kay_gmd: (fair)
I've been hearing a lot of people saying something to the effect of

"Even if Trump voters arent themselves racist, sexist, homophobic etc, the fact that he was didn't stop them from voting for him! That's a deal breaker for me!"

I have to say as a biracial, bisexual, liberal mother of a gender creative child that makes a lot of sense to me. But after seeing a few of these something was bugging me.

I don't know all the reasons people voted for Trump, and I may be totaly off on this, but an anology occured to me.

If my house was on fire, and a firetruck came zooming up to my house with a giant swastika painted on it I wouldn't even see that swastika until I was sure the fire was put out. or even if I did I surely wouldn't stop the firefighters while my house was still in danger.

Once the fire was out I'd raise holy hell, but I wouldn't, during the fire, have the bandwidth to care.

I'm not hurting in life. I've got a great job, and a great family, and I don't have any fear that this is likely to change. So, to me while this election was urgent. I wasn't going in feeling like my livelyhood was on fire.

It seems like helping people not feel that way would be a good way to help make sure we can focus on the issues that we find vital.

I don't think we can reasonably expect people to focus on the safety of others when they are conserned about there own. There are people who do that. These are great people. They should be praised. They should not be the new standard. If we're honest I suspect most of us don't live up to that. I know I don't.

Mr. Trump has put a spotlight on the people we have not adequately served. It's easy to be angry at them, or doubt their inteligence, or morality. It's even possible that it's right to feel that way. If we want to move forward as a country we need to find a solution that doesn't rely on anyone feel like a lesser citizen. If we don't we may fix the problem for now, but we're just setting it up to get worse for our children.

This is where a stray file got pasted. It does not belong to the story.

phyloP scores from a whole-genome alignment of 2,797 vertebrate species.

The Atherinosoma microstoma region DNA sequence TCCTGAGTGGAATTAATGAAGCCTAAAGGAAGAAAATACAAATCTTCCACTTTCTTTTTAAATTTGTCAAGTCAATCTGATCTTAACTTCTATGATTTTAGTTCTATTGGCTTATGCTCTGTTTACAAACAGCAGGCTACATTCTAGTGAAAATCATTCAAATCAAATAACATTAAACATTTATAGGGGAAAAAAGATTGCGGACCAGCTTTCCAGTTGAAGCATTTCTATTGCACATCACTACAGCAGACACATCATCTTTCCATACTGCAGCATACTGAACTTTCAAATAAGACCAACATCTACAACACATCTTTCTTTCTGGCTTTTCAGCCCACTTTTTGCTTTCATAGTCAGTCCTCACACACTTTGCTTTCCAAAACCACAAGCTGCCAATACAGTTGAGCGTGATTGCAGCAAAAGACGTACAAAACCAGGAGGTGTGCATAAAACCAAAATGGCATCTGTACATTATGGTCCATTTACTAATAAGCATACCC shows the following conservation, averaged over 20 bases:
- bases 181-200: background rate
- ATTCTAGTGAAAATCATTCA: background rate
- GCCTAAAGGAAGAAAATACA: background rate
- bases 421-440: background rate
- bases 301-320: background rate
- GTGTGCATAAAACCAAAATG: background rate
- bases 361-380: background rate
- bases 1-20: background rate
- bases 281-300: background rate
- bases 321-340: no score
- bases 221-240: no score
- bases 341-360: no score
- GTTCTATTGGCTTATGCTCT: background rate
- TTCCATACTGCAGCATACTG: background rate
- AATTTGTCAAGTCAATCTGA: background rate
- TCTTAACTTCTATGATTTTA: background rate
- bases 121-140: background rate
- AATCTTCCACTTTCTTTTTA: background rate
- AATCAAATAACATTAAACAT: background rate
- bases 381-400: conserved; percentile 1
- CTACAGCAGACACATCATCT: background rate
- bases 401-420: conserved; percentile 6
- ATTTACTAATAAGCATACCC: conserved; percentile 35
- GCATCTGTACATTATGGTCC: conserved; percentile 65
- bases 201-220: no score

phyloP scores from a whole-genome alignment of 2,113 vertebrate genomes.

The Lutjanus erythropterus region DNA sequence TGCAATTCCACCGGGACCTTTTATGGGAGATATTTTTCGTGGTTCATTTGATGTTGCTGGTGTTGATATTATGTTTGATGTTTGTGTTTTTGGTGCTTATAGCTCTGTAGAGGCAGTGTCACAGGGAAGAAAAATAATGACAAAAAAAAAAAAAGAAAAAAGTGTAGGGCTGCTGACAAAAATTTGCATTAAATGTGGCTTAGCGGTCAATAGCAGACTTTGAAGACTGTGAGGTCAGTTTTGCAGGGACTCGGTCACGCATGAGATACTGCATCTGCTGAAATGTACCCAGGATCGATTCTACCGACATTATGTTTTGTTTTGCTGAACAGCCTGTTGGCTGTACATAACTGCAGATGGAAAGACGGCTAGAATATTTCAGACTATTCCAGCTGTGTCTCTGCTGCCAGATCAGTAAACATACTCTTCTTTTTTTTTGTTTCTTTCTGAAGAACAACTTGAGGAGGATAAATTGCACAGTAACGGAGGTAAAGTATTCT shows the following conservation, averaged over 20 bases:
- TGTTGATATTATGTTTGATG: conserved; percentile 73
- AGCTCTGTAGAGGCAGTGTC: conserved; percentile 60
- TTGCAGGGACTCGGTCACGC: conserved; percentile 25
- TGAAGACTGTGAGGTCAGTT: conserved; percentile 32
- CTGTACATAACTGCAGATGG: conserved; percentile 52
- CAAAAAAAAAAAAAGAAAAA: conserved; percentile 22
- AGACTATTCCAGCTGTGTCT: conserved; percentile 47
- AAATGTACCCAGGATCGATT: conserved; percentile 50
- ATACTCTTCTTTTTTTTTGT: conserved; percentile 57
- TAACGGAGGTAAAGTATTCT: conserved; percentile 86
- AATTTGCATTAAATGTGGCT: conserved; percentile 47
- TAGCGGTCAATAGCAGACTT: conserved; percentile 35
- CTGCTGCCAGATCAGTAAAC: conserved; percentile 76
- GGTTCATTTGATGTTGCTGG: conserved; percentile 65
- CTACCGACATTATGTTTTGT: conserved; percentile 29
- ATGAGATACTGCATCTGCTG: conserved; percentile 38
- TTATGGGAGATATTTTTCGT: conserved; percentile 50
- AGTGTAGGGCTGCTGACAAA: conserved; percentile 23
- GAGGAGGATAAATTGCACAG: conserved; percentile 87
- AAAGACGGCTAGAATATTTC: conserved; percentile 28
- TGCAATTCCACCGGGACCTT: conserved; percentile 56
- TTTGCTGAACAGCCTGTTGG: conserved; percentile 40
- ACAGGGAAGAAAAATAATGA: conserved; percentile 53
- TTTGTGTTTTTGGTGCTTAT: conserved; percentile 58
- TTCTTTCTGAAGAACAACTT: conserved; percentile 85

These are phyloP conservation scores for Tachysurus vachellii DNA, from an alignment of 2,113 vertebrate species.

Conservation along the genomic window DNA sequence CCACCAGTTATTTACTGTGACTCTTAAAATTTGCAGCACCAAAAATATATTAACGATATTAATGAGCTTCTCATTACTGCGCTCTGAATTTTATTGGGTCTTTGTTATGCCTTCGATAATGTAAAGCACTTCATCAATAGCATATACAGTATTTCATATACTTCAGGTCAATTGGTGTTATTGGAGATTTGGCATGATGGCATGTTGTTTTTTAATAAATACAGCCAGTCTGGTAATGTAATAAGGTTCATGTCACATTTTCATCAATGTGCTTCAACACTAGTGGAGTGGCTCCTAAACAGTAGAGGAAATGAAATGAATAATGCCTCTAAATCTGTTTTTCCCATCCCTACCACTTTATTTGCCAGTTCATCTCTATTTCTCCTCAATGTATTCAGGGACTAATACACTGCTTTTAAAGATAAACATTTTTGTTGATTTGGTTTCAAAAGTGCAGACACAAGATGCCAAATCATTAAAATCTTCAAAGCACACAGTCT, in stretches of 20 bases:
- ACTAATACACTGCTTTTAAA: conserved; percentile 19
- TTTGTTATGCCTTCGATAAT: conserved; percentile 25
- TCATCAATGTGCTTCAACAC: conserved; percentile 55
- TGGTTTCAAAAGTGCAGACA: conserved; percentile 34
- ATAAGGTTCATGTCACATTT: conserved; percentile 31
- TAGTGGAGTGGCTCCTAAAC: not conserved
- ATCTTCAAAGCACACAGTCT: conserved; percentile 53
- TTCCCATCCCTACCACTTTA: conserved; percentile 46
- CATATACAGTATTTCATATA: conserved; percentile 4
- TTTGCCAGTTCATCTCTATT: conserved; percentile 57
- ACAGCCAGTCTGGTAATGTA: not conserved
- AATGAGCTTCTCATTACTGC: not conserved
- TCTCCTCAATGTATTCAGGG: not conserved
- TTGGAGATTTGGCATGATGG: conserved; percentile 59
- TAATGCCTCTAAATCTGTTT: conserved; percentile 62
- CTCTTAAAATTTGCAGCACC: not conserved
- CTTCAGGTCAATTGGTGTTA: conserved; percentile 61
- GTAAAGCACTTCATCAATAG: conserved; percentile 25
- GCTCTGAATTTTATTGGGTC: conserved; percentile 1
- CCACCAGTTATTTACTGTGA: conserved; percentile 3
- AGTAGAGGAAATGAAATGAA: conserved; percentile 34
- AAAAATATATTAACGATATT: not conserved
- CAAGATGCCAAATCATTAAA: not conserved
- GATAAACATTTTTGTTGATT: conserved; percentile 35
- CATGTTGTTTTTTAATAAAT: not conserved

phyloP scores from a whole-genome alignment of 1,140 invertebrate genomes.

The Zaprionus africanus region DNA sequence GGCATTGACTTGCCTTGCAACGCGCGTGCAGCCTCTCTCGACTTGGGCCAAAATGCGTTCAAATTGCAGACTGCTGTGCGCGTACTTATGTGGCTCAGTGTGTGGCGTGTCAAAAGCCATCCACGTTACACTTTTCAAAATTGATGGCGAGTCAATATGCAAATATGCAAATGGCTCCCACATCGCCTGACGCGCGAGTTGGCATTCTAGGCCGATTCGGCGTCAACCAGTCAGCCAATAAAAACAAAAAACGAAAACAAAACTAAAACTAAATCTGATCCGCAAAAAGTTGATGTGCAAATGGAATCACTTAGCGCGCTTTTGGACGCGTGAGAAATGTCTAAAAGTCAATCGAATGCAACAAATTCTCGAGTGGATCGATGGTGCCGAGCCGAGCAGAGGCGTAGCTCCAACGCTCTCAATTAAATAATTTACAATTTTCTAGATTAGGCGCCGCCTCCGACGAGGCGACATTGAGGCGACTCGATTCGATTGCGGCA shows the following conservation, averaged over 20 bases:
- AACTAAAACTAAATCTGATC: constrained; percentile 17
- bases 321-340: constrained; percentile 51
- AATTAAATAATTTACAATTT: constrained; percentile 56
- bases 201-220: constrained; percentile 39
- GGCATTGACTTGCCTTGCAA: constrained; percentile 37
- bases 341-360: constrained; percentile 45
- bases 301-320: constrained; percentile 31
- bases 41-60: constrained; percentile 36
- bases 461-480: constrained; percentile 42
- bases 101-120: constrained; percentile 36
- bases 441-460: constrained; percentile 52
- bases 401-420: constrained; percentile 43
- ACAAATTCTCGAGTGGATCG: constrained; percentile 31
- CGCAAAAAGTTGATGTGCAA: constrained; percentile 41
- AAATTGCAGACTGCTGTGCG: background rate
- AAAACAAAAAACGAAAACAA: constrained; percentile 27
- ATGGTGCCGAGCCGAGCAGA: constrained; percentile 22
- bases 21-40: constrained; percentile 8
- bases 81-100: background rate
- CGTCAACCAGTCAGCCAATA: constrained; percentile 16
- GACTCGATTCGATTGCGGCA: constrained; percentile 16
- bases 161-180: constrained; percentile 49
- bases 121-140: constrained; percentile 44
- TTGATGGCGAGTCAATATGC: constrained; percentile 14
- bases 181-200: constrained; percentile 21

My impulse is to push the guaranteed minimum income as a part of the solution, but I think one of the areas where government trying to help people falls far short is going in saying we know the solution we'll do this thing that we came up with in our government office. Many of these things do help. But many don't, and even if they do help there isn't buyin from a lot of the community.

What we need to do is find a way to listen to eachother to seek to understand. In this process we're likely to hear a lot of things that set our teeth on edge. We're going to want to shut people down and tune them out because of that, and we can't afford to do that. We need to find ways to understand eachother. My hope is that in that process we will be understood, but the primary goal is to understand. To find the pain, and work together to relieve the pain.

I want to say that we also have pain, and it is legitimate, and it also needs to be addressed.We should work on that too. But the pain of the Trump supporters just added immensley to the rest of our pain. I suggest we focus a lot of our effort there.
kay_gmd: (fair)
I'm involved with a parent group online, and like so many while it is titled a parent group it is mostly a mommy group. There are daddys that post, but on this particular post none of the comments apppeared to be from males.

So the post was, and I'm being lazy and paraphrasing:

Argh my husband!
We're trying to have another kid, and I'm ovulating, and we need to have sex tonight or tomorrow night and I suggested sex tonight and he rolled over and went to sleep. He really wants another kid. I want to get it started now so I'm not in my 3rd trimester in the dead of summer. Needed to vent!

This fits well in this group, and seems reasoonable, but then we get into the comments. I know don't read the comments, but it's a facebook group, so half the conversation is there, and usually this group is mostly with the helpful advice and sympathy.

Comments included:
I would have jumped on, asleep or not

Poster:I've explained to him that al he has to do is lie there

Commenter A: Suggest preapproved "taking advantage of"

Poster:He's not getting off that easy

Me:trying to be sympathetic, but if we switched the gender on this it would sound rapey. i thought the rule was enthusiastic consent.

C.A: Does sound rapey. Only started when trying to have child. Even when I push it he could say no/indicate lack of interest. Explicit Consent is hard when your busy.

P: We are both consenting.

Further elaboration